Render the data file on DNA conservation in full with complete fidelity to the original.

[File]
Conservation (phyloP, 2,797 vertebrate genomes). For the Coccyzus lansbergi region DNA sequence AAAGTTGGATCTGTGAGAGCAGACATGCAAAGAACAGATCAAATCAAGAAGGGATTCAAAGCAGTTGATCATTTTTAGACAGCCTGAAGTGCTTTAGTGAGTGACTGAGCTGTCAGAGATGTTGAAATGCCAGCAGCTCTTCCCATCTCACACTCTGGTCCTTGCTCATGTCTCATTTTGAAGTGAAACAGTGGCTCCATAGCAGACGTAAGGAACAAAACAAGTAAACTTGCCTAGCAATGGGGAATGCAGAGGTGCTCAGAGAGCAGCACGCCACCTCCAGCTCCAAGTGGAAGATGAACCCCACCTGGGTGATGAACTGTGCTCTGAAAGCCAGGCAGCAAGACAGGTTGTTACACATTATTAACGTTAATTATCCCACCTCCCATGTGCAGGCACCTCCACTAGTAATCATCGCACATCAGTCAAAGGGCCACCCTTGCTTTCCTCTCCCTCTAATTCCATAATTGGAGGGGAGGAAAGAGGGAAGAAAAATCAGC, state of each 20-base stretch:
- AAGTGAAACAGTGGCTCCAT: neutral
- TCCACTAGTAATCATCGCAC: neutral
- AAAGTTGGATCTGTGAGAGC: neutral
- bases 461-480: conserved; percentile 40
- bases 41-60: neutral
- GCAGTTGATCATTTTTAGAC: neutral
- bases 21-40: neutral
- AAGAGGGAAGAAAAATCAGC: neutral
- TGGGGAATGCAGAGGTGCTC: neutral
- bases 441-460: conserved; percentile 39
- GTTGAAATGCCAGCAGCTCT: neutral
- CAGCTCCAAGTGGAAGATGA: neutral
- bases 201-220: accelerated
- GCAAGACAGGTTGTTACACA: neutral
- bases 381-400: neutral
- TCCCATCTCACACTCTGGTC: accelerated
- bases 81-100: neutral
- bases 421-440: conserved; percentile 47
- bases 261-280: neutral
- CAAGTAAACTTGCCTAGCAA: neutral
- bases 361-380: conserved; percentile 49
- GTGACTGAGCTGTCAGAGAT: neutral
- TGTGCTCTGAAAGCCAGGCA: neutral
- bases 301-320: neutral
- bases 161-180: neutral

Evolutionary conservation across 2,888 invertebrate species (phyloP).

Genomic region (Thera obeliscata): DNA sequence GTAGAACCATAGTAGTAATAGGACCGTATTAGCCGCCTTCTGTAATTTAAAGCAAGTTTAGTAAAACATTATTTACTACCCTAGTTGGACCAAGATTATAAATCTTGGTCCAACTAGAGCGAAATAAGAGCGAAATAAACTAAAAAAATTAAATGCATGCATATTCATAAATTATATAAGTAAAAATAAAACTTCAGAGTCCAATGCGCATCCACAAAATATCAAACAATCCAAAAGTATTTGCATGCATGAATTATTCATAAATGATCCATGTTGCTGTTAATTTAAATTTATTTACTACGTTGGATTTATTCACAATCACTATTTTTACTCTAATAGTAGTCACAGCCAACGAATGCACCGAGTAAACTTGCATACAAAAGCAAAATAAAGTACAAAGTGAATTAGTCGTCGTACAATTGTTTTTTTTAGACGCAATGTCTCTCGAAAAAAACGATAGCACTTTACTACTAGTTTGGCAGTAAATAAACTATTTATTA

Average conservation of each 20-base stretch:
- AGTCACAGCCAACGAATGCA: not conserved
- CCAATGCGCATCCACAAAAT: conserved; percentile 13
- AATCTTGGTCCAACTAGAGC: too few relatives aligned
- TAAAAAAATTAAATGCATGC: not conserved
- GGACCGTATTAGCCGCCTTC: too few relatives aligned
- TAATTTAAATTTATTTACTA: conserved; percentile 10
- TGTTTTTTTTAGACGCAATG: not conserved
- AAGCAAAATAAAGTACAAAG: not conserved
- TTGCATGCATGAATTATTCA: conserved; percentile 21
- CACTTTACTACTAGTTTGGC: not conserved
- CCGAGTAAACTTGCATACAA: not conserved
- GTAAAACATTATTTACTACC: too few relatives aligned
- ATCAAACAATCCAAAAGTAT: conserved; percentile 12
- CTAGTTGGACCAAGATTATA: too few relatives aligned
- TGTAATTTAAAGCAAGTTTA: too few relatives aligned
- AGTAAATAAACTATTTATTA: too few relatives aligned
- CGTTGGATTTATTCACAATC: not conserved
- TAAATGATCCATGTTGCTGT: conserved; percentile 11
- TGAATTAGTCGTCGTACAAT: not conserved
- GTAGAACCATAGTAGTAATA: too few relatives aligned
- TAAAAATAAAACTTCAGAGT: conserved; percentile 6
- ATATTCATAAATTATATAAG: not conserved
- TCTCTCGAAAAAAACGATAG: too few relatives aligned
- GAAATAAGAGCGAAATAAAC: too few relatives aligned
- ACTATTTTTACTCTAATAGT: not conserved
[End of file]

Conservation (phyloP, 2,797 vertebrate genomes). For the Coccyzus lansbergi region DNA sequence AAAGTTGGATCTGTGAGAGCAGACATGCAAAGAACAGATCAAATCAAGAAGGGATTCAAAGCAGTTGATCATTTTTAGACAGCCTGAAGTGCTTTAGTGAGTGACTGAGCTGTCAGAGATGTTGAAATGCCAGCAGCTCTTCCCATCTCACACTCTGGTCCTTGCTCATGTCTCATTTTGAAGTGAAACAGTGGCTCCATAGCAGACGTAAGGAACAAAACAAGTAAACTTGCCTAGCAATGGGGAATGCAGAGGTGCTCAGAGAGCAGCACGCCACCTCCAGCTCCAAGTGGAAGATGAACCCCACCTGGGTGATGAACTGTGCTCTGAAAGCCAGGCAGCAAGACAGGTTGTTACACATTATTAACGTTAATTATCCCACCTCCCATGTGCAGGCACCTCCACTAGTAATCATCGCACATCAGTCAAAGGGCCACCCTTGCTTTCCTCTCCCTCTAATTCCATAATTGGAGGGGAGGAAAGAGGGAAGAAAAATCAGC, state of each 20-base stretch:
- AAGTGAAACAGTGGCTCCAT: neutral
- TCCACTAGTAATCATCGCAC: neutral
- AAAGTTGGATCTGTGAGAGC: neutral
- bases 461-480: conserved; percentile 40
- bases 41-60: neutral
- GCAGTTGATCATTTTTAGAC: neutral
- bases 21-40: neutral
- AAGAGGGAAGAAAAATCAGC: neutral
- TGGGGAATGCAGAGGTGCTC: neutral
- bases 441-460: conserved; percentile 39
- GTTGAAATGCCAGCAGCTCT: neutral
- CAGCTCCAAGTGGAAGATGA: neutral
- bases 201-220: accelerated
- GCAAGACAGGTTGTTACACA: neutral
- bases 381-400: neutral
- TCCCATCTCACACTCTGGTC: accelerated
- bases 81-100: neutral
- bases 421-440: conserved; percentile 47
- bases 261-280: neutral
- CAAGTAAACTTGCCTAGCAA: neutral
- bases 361-380: conserved; percentile 49
- GTGACTGAGCTGTCAGAGAT: neutral
- TGTGCTCTGAAAGCCAGGCA: neutral
- bases 301-320: neutral
- bases 161-180: neutral

Evolutionary conservation across 2,888 invertebrate species (phyloP).

Genomic region (Thera obeliscata): DNA sequence GTAGAACCATAGTAGTAATAGGACCGTATTAGCCGCCTTCTGTAATTTAAAGCAAGTTTAGTAAAACATTATTTACTACCCTAGTTGGACCAAGATTATAAATCTTGGTCCAACTAGAGCGAAATAAGAGCGAAATAAACTAAAAAAATTAAATGCATGCATATTCATAAATTATATAAGTAAAAATAAAACTTCAGAGTCCAATGCGCATCCACAAAATATCAAACAATCCAAAAGTATTTGCATGCATGAATTATTCATAAATGATCCATGTTGCTGTTAATTTAAATTTATTTACTACGTTGGATTTATTCACAATCACTATTTTTACTCTAATAGTAGTCACAGCCAACGAATGCACCGAGTAAACTTGCATACAAAAGCAAAATAAAGTACAAAGTGAATTAGTCGTCGTACAATTGTTTTTTTTAGACGCAATGTCTCTCGAAAAAAACGATAGCACTTTACTACTAGTTTGGCAGTAAATAAACTATTTATTA

Average conservation of each 20-base stretch:
- AGTCACAGCCAACGAATGCA: not conserved
- CCAATGCGCATCCACAAAAT: conserved; percentile 13
- AATCTTGGTCCAACTAGAGC: too few relatives aligned
- TAAAAAAATTAAATGCATGC: not conserved
- GGACCGTATTAGCCGCCTTC: too few relatives aligned
- TAATTTAAATTTATTTACTA: conserved; percentile 10
- TGTTTTTTTTAGACGCAATG: not conserved
- AAGCAAAATAAAGTACAAAG: not conserved
- TTGCATGCATGAATTATTCA: conserved; percentile 21
- CACTTTACTACTAGTTTGGC: not conserved
- CCGAGTAAACTTGCATACAA: not conserved
- GTAAAACATTATTTACTACC: too few relatives aligned
- ATCAAACAATCCAAAAGTAT: conserved; percentile 12
- CTAGTTGGACCAAGATTATA: too few relatives aligned
- TGTAATTTAAAGCAAGTTTA: too few relatives aligned
- AGTAAATAAACTATTTATTA: too few relatives aligned
- CGTTGGATTTATTCACAATC: not conserved
- TAAATGATCCATGTTGCTGT: conserved; percentile 11
- TGAATTAGTCGTCGTACAAT: not conserved
- GTAGAACCATAGTAGTAATA: too few relatives aligned
- TAAAAATAAAACTTCAGAGT: conserved; percentile 6
- ATATTCATAAATTATATAAG: not conserved
- TCTCTCGAAAAAAACGATAG: too few relatives aligned
- GAAATAAGAGCGAAATAAAC: too few relatives aligned
- ACTATTTTTACTCTAATAGT: not conserved